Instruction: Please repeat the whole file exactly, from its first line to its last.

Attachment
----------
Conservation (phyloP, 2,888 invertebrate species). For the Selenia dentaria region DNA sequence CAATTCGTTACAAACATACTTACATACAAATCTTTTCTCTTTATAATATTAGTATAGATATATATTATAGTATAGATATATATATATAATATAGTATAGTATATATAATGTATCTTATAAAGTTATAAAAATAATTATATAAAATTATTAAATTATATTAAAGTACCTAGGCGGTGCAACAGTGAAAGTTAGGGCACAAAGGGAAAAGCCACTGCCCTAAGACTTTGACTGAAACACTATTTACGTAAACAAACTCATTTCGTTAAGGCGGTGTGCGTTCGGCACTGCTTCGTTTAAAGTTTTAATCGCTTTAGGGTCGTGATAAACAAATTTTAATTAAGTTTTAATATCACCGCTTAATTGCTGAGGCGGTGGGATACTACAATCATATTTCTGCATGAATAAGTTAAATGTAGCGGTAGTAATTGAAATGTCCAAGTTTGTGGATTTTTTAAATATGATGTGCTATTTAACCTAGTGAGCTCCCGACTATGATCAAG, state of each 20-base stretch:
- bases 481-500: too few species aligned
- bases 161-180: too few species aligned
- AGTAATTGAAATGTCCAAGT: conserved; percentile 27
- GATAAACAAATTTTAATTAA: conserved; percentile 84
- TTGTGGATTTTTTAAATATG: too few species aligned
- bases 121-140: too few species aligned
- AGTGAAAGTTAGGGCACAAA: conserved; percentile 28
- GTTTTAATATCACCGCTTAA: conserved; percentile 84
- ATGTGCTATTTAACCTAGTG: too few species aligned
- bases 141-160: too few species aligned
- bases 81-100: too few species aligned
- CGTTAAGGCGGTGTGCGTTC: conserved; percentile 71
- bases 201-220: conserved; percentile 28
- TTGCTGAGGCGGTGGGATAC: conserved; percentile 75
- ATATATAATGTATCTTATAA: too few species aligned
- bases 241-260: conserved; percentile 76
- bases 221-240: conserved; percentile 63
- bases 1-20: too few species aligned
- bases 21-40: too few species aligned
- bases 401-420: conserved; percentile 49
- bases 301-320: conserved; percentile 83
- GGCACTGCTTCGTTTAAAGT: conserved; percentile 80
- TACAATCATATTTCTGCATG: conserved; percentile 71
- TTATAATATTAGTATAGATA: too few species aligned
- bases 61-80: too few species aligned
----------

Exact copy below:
Conservation (phyloP, 2,888 invertebrate species). For the Selenia dentaria region DNA sequence CAATTCGTTACAAACATACTTACATACAAATCTTTTCTCTTTATAATATTAGTATAGATATATATTATAGTATAGATATATATATATAATATAGTATAGTATATATAATGTATCTTATAAAGTTATAAAAATAATTATATAAAATTATTAAATTATATTAAAGTACCTAGGCGGTGCAACAGTGAAAGTTAGGGCACAAAGGGAAAAGCCACTGCCCTAAGACTTTGACTGAAACACTATTTACGTAAACAAACTCATTTCGTTAAGGCGGTGTGCGTTCGGCACTGCTTCGTTTAAAGTTTTAATCGCTTTAGGGTCGTGATAAACAAATTTTAATTAAGTTTTAATATCACCGCTTAATTGCTGAGGCGGTGGGATACTACAATCATATTTCTGCATGAATAAGTTAAATGTAGCGGTAGTAATTGAAATGTCCAAGTTTGTGGATTTTTTAAATATGATGTGCTATTTAACCTAGTGAGCTCCCGACTATGATCAAG, state of each 20-base stretch:
- bases 481-500: too few species aligned
- bases 161-180: too few species aligned
- AGTAATTGAAATGTCCAAGT: conserved; percentile 27
- GATAAACAAATTTTAATTAA: conserved; percentile 84
- TTGTGGATTTTTTAAATATG: too few species aligned
- bases 121-140: too few species aligned
- AGTGAAAGTTAGGGCACAAA: conserved; percentile 28
- GTTTTAATATCACCGCTTAA: conserved; percentile 84
- ATGTGCTATTTAACCTAGTG: too few species aligned
- bases 141-160: too few species aligned
- bases 81-100: too few species aligned
- CGTTAAGGCGGTGTGCGTTC: conserved; percentile 71
- bases 201-220: conserved; percentile 28
- TTGCTGAGGCGGTGGGATAC: conserved; percentile 75
- ATATATAATGTATCTTATAA: too few species aligned
- bases 241-260: conserved; percentile 76
- bases 221-240: conserved; percentile 63
- bases 1-20: too few species aligned
- bases 21-40: too few species aligned
- bases 401-420: conserved; percentile 49
- bases 301-320: conserved; percentile 83
- GGCACTGCTTCGTTTAAAGT: conserved; percentile 80
- TACAATCATATTTCTGCATG: conserved; percentile 71
- TTATAATATTAGTATAGATA: too few species aligned
- bases 61-80: too few species aligned